It can be passed off as “tradition,” but how can anyone possibly get motivated or excited by this? More importantly, how is this appropriate for young children?
You might say, “Oh, but everyone in the program does this. It makes for an organized, predictable, and season-focused year!”
These are dangerous statements. Just because “everyone’s doing it” doesn’t make it acceptable (OK, I sound like your mother here!). “Organized” and “predictable” are just shorthand for “lack of creativity” and “stale.” And, when did “season-focused” become a substitute for “child-focused”?
Let’s step away from that file cabinet for a moment and think about how to decide on topics and create really good lesson plans that matter to children.
Too often, planning activities are done backwards. The teacher finds a cute or fun activity on the Internet, from a friend, or at a workshop, and then figures out how her group of children will use it and what they will learn.
Don’t be that teacher!
Instead, start out by focusing on something you should be doing every day: observing and listening. Paying attention and taking good notes on what children are doing and saying will provide insight into their interests, developmental needs, and what they have a burning desire to learn about.
For example, let’s say you’ve noticed that ever since Marcus brought in his Hot Wheels collection for Show & Tell, the children have been talking non-stop about cars and trucks and just about anything with wheels.
There’s been a new interest in making ramps out of unit blocks and making things roll with wooden cylinders. Yesterday, chairs were lined up and the children assigned themselves roles such as bus driver and passengers.
Then, several children decided they needed money to pay the bus driver. They got paper and scissors and cut out “dollar bills.” You noticed the differences in cutting ability among the children. Some cut out the shapes effortlessly, while others struggled—some even had trouble just properly gripping the scissors.
Do you recognize the potential of these teachable moments?
Were these activities simply passed off as random play or “just what kids do when left to their own devices”? Maybe you stepped in and redirected them back to the art table for the leaf rubbing activity you had set up and reminded them that “we don’t move chairs away from the table where they belong.”
What could you do with this information?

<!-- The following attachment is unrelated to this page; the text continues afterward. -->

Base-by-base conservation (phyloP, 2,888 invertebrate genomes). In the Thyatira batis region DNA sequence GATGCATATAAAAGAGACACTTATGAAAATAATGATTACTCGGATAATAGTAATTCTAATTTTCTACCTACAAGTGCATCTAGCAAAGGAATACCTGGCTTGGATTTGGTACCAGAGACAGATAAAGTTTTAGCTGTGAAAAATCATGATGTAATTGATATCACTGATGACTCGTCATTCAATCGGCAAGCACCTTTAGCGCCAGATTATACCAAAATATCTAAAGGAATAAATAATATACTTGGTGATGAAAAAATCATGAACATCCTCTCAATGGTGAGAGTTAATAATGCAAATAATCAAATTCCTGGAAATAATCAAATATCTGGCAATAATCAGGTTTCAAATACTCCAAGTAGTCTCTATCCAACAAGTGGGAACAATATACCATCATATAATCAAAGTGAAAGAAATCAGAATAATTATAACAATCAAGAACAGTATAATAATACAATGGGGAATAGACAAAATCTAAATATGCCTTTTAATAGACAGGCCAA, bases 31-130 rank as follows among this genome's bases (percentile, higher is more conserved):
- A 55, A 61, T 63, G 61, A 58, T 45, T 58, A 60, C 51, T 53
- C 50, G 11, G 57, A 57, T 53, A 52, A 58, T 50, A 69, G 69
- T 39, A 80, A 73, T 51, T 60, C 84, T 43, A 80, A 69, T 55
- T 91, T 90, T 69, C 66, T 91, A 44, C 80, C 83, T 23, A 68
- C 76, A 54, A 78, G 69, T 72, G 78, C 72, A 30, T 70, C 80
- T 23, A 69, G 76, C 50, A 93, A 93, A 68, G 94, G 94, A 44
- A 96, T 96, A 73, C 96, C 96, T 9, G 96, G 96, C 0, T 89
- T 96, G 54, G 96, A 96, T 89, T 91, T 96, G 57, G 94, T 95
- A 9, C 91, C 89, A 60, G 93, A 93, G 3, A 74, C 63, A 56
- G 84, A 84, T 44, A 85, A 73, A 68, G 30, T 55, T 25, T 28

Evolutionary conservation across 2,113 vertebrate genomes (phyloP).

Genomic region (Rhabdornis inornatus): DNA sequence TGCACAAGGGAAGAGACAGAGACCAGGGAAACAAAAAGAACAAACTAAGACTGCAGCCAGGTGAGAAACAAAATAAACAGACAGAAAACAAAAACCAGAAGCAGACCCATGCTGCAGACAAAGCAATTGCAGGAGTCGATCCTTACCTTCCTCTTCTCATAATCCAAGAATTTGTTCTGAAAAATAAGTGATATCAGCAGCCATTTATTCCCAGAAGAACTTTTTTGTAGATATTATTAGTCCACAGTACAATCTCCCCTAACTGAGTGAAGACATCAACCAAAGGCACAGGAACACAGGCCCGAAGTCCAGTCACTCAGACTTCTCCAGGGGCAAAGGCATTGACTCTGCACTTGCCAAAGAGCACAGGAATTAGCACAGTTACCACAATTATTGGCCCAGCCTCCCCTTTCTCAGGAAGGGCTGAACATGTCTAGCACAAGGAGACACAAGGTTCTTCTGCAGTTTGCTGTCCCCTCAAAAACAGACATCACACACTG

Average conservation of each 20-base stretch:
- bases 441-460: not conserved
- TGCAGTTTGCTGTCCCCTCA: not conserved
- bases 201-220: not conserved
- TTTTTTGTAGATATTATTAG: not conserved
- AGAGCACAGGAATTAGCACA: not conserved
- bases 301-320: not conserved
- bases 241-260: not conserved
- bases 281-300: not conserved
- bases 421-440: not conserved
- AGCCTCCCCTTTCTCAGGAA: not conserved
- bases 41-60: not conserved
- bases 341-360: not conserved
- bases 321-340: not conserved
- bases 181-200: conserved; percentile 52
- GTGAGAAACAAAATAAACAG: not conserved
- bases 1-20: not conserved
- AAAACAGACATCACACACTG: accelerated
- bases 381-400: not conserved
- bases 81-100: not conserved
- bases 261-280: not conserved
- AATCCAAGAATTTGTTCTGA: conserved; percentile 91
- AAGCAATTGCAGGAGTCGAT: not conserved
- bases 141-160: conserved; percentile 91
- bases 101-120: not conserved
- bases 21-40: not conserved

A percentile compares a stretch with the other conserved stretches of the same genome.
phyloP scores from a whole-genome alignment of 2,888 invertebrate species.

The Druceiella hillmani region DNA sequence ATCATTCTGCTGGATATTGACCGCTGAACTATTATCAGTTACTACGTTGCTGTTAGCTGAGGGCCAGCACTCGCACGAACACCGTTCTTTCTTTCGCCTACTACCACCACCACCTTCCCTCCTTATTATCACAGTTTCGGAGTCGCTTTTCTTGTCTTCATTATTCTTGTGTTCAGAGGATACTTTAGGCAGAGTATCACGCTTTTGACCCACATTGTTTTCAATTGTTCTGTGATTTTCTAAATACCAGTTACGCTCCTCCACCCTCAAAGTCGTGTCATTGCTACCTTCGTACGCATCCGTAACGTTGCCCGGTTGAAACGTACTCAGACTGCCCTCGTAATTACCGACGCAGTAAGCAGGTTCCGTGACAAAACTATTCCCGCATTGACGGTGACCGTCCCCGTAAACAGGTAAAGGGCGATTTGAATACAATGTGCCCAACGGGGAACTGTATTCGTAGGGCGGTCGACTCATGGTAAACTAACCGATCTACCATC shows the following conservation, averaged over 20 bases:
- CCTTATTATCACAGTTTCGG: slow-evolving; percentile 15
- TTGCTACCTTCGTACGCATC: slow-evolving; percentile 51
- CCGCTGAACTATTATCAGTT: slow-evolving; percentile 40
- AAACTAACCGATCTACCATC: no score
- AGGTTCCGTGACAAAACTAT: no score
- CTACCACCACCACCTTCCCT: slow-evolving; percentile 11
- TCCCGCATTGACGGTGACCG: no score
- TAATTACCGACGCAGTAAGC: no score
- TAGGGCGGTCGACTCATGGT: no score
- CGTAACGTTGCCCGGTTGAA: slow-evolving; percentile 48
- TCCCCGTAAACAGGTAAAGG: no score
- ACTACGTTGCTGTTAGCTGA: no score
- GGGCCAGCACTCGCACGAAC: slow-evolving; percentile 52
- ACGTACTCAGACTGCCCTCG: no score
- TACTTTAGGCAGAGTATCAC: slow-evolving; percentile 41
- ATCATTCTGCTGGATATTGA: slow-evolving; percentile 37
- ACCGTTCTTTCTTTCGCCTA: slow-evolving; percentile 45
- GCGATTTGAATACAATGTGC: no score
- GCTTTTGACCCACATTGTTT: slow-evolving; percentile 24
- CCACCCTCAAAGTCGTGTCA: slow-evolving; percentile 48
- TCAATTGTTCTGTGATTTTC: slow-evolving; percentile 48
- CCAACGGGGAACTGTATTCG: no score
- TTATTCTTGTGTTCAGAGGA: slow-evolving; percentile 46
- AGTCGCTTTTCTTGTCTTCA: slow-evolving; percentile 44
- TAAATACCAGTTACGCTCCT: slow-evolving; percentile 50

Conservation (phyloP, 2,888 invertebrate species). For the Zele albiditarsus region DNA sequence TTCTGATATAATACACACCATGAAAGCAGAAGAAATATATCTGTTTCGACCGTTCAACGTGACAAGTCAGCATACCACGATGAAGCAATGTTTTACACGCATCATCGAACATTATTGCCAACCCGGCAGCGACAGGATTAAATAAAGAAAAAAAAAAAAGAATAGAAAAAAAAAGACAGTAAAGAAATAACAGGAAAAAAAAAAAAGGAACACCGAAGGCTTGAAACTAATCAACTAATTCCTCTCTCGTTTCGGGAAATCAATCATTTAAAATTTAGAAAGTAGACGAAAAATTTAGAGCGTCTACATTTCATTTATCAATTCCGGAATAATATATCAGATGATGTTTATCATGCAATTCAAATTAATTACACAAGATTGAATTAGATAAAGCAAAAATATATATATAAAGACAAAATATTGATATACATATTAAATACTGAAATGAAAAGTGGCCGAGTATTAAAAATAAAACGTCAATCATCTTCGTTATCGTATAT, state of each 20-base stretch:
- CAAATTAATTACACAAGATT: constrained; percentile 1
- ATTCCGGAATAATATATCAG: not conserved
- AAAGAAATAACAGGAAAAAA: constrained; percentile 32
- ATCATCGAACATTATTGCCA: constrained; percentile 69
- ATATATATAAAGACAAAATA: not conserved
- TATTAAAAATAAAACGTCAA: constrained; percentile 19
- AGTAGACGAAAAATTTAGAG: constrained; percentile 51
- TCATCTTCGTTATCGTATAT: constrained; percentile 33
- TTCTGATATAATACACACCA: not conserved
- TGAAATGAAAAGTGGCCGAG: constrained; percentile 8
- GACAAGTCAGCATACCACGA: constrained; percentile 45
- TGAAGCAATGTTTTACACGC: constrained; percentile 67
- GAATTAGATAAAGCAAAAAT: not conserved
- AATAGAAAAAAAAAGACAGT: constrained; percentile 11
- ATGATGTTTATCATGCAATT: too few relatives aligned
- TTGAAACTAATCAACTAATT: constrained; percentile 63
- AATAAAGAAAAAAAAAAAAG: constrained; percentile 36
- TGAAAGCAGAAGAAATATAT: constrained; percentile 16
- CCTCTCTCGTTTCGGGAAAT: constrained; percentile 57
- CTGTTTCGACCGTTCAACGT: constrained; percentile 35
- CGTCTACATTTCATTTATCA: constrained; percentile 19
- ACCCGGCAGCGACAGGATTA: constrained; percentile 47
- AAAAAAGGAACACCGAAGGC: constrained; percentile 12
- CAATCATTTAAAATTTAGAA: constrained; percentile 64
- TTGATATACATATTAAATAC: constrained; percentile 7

From just a few minutes of observing, some interests and ability differences have emerged. This is the place to begin thinking about the individual children in your group. What areas of development do you want to target? If your state has Pre-K learning guidelines, foundations, or standards, which ones would you use?
Now, formulate some goals and behavioral objectives. Based on the children’s interests and ability levels, what would you like them to learn or be able to do? Think about how you might be able to determine if they were successful. Be sure the behavioral objectives are specific and observable (“child can cut on a straight line using a proper scissor grip without assistance”), not vague or subjective (“child enjoys cutting and can cut a piece of paper”).
Next, brainstorm a number of activities that would become the vehicle for these goals and objectives. Try to be as open-ended as possible—think “project approach”. You might gather the children together and let them flesh out some of your preliminary ideas. Agree on the starting point for an activity, but leave it open to changing, shifting, and metamorphosis as the children get into it.
Create a list of materials needed to get started. Again, focus on open-ended, child-directed items. Often, the best materials are recycled and repurposed. A variety of cardboard boxes can become just about anything for children. Provide them with lots of items they can use to “accessorize,” decorate, and personalize. Preschoolers, especially, will totally engage in this process. They are just now learning about all the possibilities that symbolic representation has to offer.
Give them a box of paper towel tubes, popsicle sticks, bubble wrap, excelsior, straws, paper (different textures, sizes, weights, and colors), fabric scraps, pipe cleaners, paper plates, coffee filters, feathers, tape, glue, and possibly so much more! Their imaginations will take off.
Don’t forget to add literacy items, like chubby pencils, markers, and spiral notebooks, so they can “write stuff down,” make lists, treasure maps, or signage.
Be sure to choose an area in the room where the children have plenty of room to work on the activity, but can stop for the day and it will wait for them until tomorrow, like a favorite playmate. Get them started and then just stand back. Be prepared to document all that happens and to be amazed at the learning that takes place in every domain.
As you observe, you’ll be able to see if and how goals and objectives are being met and where you need to take them next. Those subsequent lesson plans will practically write themselves and there won’t be any need to visit that file cabinet.
The children may very well want to explore something about Fall this year, but it will be driven by their own ideas, interests, and abilities. Don’t limit them to rubbing leaves, when they can construct a life-size tree in your room!
Childhood only happens once. Children deserve a teacher who provides the tools, time, and support for exploration and learning: a teacher who trusts them to take an idea and make it their own.